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Border demarcation marks ‘new chapter’

Border demarcation marks ‘new chapter’

Cambodia and Thailand agreed to sideline domestic politics and begin actually mapping border markers as the two countries seek to make progress demarcating their contested border at the latest meeting of the Joint Border Committee yesterday.

Var Kimhong, Cambodia’s chief border negotiator, said Thailand would no longer require that border surveys be approved by its National Assembly, marking a “new chapter” in the neighbours’ demarcation process, after the meeting in Bangkok yesterday.

“There was a good environment at the meeting from which Thai political issues will no longer be an obstacle and the Cambodian JBC will be able to carry out its work on the actual land,” he said.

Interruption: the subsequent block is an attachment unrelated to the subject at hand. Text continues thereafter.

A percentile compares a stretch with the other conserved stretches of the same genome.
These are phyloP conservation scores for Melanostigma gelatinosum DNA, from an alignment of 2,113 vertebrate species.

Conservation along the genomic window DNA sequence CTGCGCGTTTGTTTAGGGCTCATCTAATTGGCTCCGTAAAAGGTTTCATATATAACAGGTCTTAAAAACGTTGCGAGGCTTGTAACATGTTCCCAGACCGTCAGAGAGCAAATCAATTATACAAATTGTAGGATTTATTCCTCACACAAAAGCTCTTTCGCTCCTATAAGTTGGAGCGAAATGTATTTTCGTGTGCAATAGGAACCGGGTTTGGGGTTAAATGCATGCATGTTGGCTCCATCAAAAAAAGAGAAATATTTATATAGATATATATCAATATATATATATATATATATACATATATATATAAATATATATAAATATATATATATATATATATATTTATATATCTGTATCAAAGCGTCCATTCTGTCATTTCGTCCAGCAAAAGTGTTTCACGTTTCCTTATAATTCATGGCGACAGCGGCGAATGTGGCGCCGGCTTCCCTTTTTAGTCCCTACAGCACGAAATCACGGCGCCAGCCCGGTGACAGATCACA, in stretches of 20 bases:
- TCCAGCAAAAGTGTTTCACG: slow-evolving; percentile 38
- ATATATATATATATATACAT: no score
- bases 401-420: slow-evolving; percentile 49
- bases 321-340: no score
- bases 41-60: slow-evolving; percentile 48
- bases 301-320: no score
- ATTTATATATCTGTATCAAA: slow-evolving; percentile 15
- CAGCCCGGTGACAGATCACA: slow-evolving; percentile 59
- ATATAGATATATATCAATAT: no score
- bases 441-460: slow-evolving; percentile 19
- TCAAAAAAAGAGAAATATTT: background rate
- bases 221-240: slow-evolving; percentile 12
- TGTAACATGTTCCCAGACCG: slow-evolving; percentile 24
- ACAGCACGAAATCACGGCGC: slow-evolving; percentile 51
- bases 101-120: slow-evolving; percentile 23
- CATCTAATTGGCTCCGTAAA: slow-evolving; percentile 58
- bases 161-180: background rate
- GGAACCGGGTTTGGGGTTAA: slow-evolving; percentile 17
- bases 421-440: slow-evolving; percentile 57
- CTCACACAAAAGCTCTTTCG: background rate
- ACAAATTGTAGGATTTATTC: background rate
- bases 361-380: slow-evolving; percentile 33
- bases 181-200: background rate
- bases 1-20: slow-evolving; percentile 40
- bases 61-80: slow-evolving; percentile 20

The two sides had agreed to employ highly accurate orthophoto mapping technology in the process of border demarcation, as experts from both countries spent two months establishing 23 survey markers from Poipet in Banteay Meanchey to Ta Moan temple.

A Thai government source who declined to be named said yesterday that four permanent checkpoints would also be established along the border.

Cambodia and Thailand have never fully demarcated their 805-kilometre shared border, and the process has stalled since a dispute over the area surrounding the Preah Vihear temple flared when Cambodia was awarded World Heritage recognition for the site in 2008.

Demarcation talks at a meeting of the JBC last April failed to yield any progress on the issue during a low period of Cambodian and Thai relations.

Those negotiations came on the heels of fierce, bloody clashes near disputed territory surrounding the Preah Vihear temple in February and April that left at least 28 people dead and displaced thousands of villagers.

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